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Protective Shells

 We have a new therapeutic children's book; ‘Rosie Rudey and the Very Annoying Parent’. It’s by Sarah Naish and her grown up adopted daughter and is  based on real things that happened in their family. Angel loves it and wants us to read it every night. 


Rosie Rudey is about a girl who walks around with a very hard tortoise shell on her back to protect herself. I think about when Angel arrived and her hard shell and it makes me cry. She was so vulnerable and yet so emotionally self-sufficient, even at 22months. Sure, she was attached to my hip for the first six month but when she went to sleep, you could literally put her in bed, give her a muslin, which she would use the corner of to tickle her face, and leave the room. This is the routine the foster carer had put in place and if she had been ours from the start, I would have given myself a pat on the back. 


However, my gut felt we needed her to allow us to soothe her rather than her doing it for herself. It felt like a wall we had to dismantle to enable us to really reach her. 


We didn’t do it immediately but started tickling her face at other times with our fingers, then with the muslin. Then we moved on to asking if she wanted us to do it at bedtime. Sometimes she would and sometimes she wouldn't but gradually she wanted us to do it more and also graduated to proffering a foot for us to tickle too. Eventually she only wanted us to do it and to stay until she fell asleep, which was a whole extra layer we had created for ourselves at the end of a long day but we do feel we created a very secure attachment!


It’s interesting as a year or so later she did go through a stage where she was waking up multiple times during the evening which was a nightmare as you’d just get her off to sleep and then you’d have to go back and sit with her again and stroke her face. I’d often just end up taking her to bed with me and going to sleep. I then realised that me and hubby were having no quality time together and I was getting peed off about it. I spoke to a child psychotherapist friend of my Mum’s and she said, ‘Don’t let her terrorise you. If you are feeling angry about it she will internalise it.’ It made me feel like, adopted kid or not, it was important we got to grips with it. So I bought a book called ‘Teach Your Child to Sleep’. I knew we wouldn't do controlled crying. I don’t believe in it with birth kids, let alone adopted kids and this book assured me we could teach our child to go to sleep and stay asleep without leaving her to cry.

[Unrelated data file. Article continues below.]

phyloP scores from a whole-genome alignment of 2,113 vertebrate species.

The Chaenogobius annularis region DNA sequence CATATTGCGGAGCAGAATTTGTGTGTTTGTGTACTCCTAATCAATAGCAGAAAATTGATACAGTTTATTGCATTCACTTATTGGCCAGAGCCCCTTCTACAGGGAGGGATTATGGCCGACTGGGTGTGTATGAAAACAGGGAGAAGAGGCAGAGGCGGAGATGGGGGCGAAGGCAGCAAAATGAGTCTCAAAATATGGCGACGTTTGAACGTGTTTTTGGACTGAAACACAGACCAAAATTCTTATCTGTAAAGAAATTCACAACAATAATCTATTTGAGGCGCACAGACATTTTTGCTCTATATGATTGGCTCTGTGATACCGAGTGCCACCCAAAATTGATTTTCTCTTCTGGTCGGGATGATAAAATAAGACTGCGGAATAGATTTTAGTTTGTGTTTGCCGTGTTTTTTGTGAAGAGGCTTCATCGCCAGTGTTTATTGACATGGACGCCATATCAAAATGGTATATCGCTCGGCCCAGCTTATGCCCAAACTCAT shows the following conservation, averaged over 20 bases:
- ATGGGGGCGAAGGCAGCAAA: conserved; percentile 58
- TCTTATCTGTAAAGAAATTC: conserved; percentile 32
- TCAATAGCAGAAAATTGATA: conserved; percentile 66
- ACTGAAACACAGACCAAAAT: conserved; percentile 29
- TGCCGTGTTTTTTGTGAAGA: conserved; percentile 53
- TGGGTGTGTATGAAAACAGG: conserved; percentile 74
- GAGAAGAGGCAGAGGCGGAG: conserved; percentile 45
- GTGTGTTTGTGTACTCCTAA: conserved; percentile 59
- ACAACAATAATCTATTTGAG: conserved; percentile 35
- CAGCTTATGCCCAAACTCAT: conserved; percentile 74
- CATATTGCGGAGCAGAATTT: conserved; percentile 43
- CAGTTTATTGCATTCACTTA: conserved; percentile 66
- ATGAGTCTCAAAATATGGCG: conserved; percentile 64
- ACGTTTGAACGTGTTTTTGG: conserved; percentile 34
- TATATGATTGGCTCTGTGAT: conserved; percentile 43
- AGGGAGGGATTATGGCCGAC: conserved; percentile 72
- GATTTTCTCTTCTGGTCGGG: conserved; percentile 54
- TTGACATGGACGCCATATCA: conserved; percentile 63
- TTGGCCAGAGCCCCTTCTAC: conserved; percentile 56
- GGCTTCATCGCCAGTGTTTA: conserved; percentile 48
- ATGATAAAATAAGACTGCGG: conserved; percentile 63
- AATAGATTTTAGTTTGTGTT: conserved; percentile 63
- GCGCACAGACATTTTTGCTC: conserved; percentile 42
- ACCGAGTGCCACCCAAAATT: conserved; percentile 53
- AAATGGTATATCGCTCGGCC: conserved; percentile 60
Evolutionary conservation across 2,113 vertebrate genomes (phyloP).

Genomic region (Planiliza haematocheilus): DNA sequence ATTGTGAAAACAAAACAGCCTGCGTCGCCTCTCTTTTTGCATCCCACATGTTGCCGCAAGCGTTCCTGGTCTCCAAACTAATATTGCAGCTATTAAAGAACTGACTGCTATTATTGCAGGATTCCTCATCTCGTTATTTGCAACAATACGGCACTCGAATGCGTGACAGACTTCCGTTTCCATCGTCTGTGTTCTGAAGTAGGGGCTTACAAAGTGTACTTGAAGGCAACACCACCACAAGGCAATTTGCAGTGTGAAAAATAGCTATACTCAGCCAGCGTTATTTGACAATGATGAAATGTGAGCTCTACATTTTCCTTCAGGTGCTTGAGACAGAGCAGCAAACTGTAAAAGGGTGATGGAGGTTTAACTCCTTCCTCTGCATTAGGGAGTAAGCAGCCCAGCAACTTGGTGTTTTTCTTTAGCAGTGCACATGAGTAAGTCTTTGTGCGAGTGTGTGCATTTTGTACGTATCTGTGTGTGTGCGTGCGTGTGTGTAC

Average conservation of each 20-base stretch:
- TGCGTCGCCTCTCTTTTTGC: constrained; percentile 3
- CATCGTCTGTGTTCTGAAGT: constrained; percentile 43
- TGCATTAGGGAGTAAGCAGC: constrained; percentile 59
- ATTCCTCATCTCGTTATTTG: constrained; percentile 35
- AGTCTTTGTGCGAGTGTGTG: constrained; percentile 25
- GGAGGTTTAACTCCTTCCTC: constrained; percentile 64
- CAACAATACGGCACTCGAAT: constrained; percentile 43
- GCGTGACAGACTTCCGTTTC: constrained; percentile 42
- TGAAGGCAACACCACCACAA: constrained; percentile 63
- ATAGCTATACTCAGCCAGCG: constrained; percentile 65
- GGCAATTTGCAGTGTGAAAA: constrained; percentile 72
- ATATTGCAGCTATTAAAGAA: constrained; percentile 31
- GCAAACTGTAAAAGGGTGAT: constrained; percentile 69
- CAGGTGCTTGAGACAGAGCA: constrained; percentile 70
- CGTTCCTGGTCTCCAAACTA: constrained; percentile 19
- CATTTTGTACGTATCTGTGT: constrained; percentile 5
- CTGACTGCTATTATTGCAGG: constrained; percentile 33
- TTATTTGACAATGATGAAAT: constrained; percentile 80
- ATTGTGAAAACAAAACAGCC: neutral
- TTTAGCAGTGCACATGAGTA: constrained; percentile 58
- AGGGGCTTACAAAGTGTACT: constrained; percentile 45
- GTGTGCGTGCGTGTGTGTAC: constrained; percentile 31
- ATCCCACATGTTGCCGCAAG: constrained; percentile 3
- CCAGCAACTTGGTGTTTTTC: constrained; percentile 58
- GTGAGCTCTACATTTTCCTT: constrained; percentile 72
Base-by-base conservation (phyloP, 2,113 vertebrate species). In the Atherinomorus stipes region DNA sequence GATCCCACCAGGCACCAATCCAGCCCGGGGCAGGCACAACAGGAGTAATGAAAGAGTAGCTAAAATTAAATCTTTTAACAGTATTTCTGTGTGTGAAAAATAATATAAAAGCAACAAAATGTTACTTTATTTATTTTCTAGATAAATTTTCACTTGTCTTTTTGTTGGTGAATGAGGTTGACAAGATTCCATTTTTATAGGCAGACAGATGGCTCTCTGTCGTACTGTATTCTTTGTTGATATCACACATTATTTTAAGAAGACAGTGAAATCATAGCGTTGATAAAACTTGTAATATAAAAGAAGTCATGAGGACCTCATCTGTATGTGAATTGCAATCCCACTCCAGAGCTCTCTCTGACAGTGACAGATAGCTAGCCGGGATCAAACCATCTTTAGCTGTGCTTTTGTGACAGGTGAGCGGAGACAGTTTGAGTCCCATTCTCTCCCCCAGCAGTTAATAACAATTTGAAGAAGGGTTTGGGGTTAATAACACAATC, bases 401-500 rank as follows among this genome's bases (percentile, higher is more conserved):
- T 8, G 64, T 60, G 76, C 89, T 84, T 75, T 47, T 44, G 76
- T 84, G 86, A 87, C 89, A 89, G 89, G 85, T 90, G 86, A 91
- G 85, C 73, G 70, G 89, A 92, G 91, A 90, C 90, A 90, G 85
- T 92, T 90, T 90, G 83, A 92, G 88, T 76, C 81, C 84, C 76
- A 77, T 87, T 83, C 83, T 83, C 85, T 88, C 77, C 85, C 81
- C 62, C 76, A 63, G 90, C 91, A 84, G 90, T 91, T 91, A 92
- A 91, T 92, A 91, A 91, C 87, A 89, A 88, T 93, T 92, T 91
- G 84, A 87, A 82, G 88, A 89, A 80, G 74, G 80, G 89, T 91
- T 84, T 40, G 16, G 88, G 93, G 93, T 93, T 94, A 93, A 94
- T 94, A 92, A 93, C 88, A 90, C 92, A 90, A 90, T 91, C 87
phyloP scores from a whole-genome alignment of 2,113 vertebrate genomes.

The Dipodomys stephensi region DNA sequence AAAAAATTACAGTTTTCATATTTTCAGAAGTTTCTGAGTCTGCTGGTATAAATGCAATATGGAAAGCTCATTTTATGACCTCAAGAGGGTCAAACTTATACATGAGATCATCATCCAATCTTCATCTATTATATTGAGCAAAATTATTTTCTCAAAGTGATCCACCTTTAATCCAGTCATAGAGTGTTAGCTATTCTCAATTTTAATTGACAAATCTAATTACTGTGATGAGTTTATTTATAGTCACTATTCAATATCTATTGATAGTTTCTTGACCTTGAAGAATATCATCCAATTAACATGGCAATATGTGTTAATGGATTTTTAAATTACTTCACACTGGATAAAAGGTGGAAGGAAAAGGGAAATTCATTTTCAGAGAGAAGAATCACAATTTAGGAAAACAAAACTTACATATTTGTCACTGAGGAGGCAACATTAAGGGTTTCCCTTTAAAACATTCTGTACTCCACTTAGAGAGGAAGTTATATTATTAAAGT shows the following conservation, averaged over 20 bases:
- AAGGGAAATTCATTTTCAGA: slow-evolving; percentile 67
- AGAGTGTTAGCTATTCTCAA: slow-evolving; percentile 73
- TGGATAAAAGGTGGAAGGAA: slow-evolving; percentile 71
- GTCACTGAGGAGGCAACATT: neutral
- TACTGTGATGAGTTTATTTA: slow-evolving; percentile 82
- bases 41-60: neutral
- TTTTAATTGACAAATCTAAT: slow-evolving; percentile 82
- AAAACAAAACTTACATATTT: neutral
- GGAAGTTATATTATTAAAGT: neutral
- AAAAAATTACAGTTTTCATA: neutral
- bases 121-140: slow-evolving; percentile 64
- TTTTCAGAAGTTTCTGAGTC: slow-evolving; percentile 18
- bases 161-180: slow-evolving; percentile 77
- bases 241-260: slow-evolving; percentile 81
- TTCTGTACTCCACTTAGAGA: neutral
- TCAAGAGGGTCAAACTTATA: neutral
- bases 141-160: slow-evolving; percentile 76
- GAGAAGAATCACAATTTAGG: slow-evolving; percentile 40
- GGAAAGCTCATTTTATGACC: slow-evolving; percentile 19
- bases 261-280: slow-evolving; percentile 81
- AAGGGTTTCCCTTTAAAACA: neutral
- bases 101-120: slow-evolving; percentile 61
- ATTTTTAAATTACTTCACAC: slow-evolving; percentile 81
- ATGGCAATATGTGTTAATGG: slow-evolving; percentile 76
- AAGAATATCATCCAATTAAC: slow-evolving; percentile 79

We basically did exactly what the book said and over a two week period graduated from lying down with her to sitting next to her, to sitting by the door, to sitting outside the door, to sitting on the stairs to eventually just leaving her to go to sleep. It wasn't easy but we never left her crying and it worked. It gave me lots of time to ponder the irony of having undone her earlier sleep training but concluded that sometimes you need to knock down a wall to make more room and we had expanded her space to include us (-:


However, hubby, being the soft touch that he is, stayed in the room one night and ever since we were back to staying. I was furious with him at the time but Angel generally goes to sleep quickly and sleeps through the night and we somehow seem to have found ourselves a happy middle ground. 


Now she’s nearly ten, when I’m in her bed and she’s curled into me twitching, which always means she’s heading into a deep sleep, I’m thankful. I read somewhere that for each year of a child's life physical contact between parents and children decreases by 10%. This ensures a proper daily cuddle at the very least. It will be but a moment til she doesn't need this anymore. This time is precious so thank you, sweet hubby.



Back to the book, Rosie Rudey decides she hates her very annoying parents and decides to run away. This has been a recurring theme for Angel. I think the first time she went out the front door was when she was about three. Hubby found her walking up the street and we were very stern in telling her she could never go out of the front door without us. I don't remember what she was upset about and at the time didn’t get it’s significance but as she got older and was more able to verbalise her desire ‘to get out of this house’, to ‘live with someone else’, to leave and never come back’, I began to realise this was her way of trying to protect herself from the hurt she had experienced in all those moves before she came to us, moves she didn't even remember now but were deeply buried in her subconscious. 


It was simply, she wanted to leave before we could leave her. It was always expressed when she was in meltdown and meltdown always means she is feeling really bad about herself. She believes that everyone left her because she is bad, so it made total sense that she would feel we might leave her at these times too. 


When Angel was five we got a book called ‘I’ll Take You to Mrs Cole’, where a boy runs away and I realised in reading it over and over that it was this bit that appealed to her. We talked about her wanting to run away sometimes but it was only recently when we brought ‘Rosie Rudie’ that I realised it was a thing with adopted kids. 


It makes me cry for Angel and all those other adopted kids feeling so scared of being left that they want to leave first. I also think about how so many of us shore ourselves up from hurt in various guises and wear a protective shell of sorts, just like Rosie Rudie.


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